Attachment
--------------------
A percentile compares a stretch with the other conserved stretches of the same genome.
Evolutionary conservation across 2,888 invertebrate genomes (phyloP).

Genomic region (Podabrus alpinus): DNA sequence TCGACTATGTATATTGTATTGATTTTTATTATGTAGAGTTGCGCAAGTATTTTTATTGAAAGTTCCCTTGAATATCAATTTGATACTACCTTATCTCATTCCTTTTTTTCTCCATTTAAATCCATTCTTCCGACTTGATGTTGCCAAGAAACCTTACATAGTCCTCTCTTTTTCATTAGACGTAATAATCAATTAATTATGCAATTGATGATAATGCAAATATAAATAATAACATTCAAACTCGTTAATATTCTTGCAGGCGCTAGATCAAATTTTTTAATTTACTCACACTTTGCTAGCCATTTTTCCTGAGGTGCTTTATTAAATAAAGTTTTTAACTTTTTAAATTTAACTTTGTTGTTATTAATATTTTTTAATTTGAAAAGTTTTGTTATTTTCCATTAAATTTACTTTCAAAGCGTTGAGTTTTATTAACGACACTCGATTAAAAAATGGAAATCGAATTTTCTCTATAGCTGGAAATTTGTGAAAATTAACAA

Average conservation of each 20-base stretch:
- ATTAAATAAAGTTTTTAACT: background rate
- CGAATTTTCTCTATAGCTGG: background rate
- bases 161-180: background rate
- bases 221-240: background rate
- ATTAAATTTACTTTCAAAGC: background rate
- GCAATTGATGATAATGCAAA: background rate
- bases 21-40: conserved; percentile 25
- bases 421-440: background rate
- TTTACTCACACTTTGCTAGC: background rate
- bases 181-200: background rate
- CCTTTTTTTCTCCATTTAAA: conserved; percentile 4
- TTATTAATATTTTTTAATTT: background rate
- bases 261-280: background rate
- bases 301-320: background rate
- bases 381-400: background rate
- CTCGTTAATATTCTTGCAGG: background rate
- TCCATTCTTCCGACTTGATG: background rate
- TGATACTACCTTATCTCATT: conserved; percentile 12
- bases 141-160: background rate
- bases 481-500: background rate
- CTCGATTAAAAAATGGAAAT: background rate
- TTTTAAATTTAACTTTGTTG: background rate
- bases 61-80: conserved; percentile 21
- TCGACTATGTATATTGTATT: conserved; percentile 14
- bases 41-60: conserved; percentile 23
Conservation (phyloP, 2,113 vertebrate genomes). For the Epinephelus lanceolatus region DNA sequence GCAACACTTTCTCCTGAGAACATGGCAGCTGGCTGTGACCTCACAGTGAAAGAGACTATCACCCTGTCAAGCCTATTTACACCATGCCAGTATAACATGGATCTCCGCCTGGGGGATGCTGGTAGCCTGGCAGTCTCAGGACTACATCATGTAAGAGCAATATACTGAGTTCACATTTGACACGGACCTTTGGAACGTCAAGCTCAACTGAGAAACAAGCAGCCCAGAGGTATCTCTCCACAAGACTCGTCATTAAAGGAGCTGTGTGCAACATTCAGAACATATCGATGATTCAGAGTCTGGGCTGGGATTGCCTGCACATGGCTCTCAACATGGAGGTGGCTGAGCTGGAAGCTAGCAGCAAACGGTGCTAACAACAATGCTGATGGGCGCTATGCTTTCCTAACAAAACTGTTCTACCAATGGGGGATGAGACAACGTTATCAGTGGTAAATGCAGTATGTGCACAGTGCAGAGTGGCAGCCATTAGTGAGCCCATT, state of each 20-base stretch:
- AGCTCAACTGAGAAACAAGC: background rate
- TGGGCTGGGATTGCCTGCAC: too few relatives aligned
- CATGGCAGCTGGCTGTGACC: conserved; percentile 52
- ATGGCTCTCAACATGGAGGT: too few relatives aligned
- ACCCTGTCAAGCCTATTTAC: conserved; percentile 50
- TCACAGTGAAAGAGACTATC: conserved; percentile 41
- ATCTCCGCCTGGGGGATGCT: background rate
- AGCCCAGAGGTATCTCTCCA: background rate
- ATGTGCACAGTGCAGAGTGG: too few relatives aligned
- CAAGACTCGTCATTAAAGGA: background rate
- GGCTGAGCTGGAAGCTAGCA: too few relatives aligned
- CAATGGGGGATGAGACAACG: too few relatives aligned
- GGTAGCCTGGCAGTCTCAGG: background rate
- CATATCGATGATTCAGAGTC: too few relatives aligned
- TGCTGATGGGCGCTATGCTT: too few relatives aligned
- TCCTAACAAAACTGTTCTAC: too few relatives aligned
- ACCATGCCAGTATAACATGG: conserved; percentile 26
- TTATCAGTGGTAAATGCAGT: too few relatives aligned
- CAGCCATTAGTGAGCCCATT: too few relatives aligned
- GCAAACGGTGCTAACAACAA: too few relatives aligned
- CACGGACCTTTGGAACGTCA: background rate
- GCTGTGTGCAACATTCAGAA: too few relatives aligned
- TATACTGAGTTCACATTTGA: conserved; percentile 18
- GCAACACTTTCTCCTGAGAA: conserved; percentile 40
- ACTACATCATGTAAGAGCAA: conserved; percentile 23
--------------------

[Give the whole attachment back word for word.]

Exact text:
A percentile compares a stretch with the other conserved stretches of the same genome.
Evolutionary conservation across 2,888 invertebrate genomes (phyloP).

Genomic region (Podabrus alpinus): DNA sequence TCGACTATGTATATTGTATTGATTTTTATTATGTAGAGTTGCGCAAGTATTTTTATTGAAAGTTCCCTTGAATATCAATTTGATACTACCTTATCTCATTCCTTTTTTTCTCCATTTAAATCCATTCTTCCGACTTGATGTTGCCAAGAAACCTTACATAGTCCTCTCTTTTTCATTAGACGTAATAATCAATTAATTATGCAATTGATGATAATGCAAATATAAATAATAACATTCAAACTCGTTAATATTCTTGCAGGCGCTAGATCAAATTTTTTAATTTACTCACACTTTGCTAGCCATTTTTCCTGAGGTGCTTTATTAAATAAAGTTTTTAACTTTTTAAATTTAACTTTGTTGTTATTAATATTTTTTAATTTGAAAAGTTTTGTTATTTTCCATTAAATTTACTTTCAAAGCGTTGAGTTTTATTAACGACACTCGATTAAAAAATGGAAATCGAATTTTCTCTATAGCTGGAAATTTGTGAAAATTAACAA

Average conservation of each 20-base stretch:
- ATTAAATAAAGTTTTTAACT: background rate
- CGAATTTTCTCTATAGCTGG: background rate
- bases 161-180: background rate
- bases 221-240: background rate
- ATTAAATTTACTTTCAAAGC: background rate
- GCAATTGATGATAATGCAAA: background rate
- bases 21-40: conserved; percentile 25
- bases 421-440: background rate
- TTTACTCACACTTTGCTAGC: background rate
- bases 181-200: background rate
- CCTTTTTTTCTCCATTTAAA: conserved; percentile 4
- TTATTAATATTTTTTAATTT: background rate
- bases 261-280: background rate
- bases 301-320: background rate
- bases 381-400: background rate
- CTCGTTAATATTCTTGCAGG: background rate
- TCCATTCTTCCGACTTGATG: background rate
- TGATACTACCTTATCTCATT: conserved; percentile 12
- bases 141-160: background rate
- bases 481-500: background rate
- CTCGATTAAAAAATGGAAAT: background rate
- TTTTAAATTTAACTTTGTTG: background rate
- bases 61-80: conserved; percentile 21
- TCGACTATGTATATTGTATT: conserved; percentile 14
- bases 41-60: conserved; percentile 23
Conservation (phyloP, 2,113 vertebrate genomes). For the Epinephelus lanceolatus region DNA sequence GCAACACTTTCTCCTGAGAACATGGCAGCTGGCTGTGACCTCACAGTGAAAGAGACTATCACCCTGTCAAGCCTATTTACACCATGCCAGTATAACATGGATCTCCGCCTGGGGGATGCTGGTAGCCTGGCAGTCTCAGGACTACATCATGTAAGAGCAATATACTGAGTTCACATTTGACACGGACCTTTGGAACGTCAAGCTCAACTGAGAAACAAGCAGCCCAGAGGTATCTCTCCACAAGACTCGTCATTAAAGGAGCTGTGTGCAACATTCAGAACATATCGATGATTCAGAGTCTGGGCTGGGATTGCCTGCACATGGCTCTCAACATGGAGGTGGCTGAGCTGGAAGCTAGCAGCAAACGGTGCTAACAACAATGCTGATGGGCGCTATGCTTTCCTAACAAAACTGTTCTACCAATGGGGGATGAGACAACGTTATCAGTGGTAAATGCAGTATGTGCACAGTGCAGAGTGGCAGCCATTAGTGAGCCCATT, state of each 20-base stretch:
- AGCTCAACTGAGAAACAAGC: background rate
- TGGGCTGGGATTGCCTGCAC: too few relatives aligned
- CATGGCAGCTGGCTGTGACC: conserved; percentile 52
- ATGGCTCTCAACATGGAGGT: too few relatives aligned
- ACCCTGTCAAGCCTATTTAC: conserved; percentile 50
- TCACAGTGAAAGAGACTATC: conserved; percentile 41
- ATCTCCGCCTGGGGGATGCT: background rate
- AGCCCAGAGGTATCTCTCCA: background rate
- ATGTGCACAGTGCAGAGTGG: too few relatives aligned
- CAAGACTCGTCATTAAAGGA: background rate
- GGCTGAGCTGGAAGCTAGCA: too few relatives aligned
- CAATGGGGGATGAGACAACG: too few relatives aligned
- GGTAGCCTGGCAGTCTCAGG: background rate
- CATATCGATGATTCAGAGTC: too few relatives aligned
- TGCTGATGGGCGCTATGCTT: too few relatives aligned
- TCCTAACAAAACTGTTCTAC: too few relatives aligned
- ACCATGCCAGTATAACATGG: conserved; percentile 26
- TTATCAGTGGTAAATGCAGT: too few relatives aligned
- CAGCCATTAGTGAGCCCATT: too few relatives aligned
- GCAAACGGTGCTAACAACAA: too few relatives aligned
- CACGGACCTTTGGAACGTCA: background rate
- GCTGTGTGCAACATTCAGAA: too few relatives aligned
- TATACTGAGTTCACATTTGA: conserved; percentile 18
- GCAACACTTTCTCCTGAGAA: conserved; percentile 40
- ACTACATCATGTAAGAGCAA: conserved; percentile 23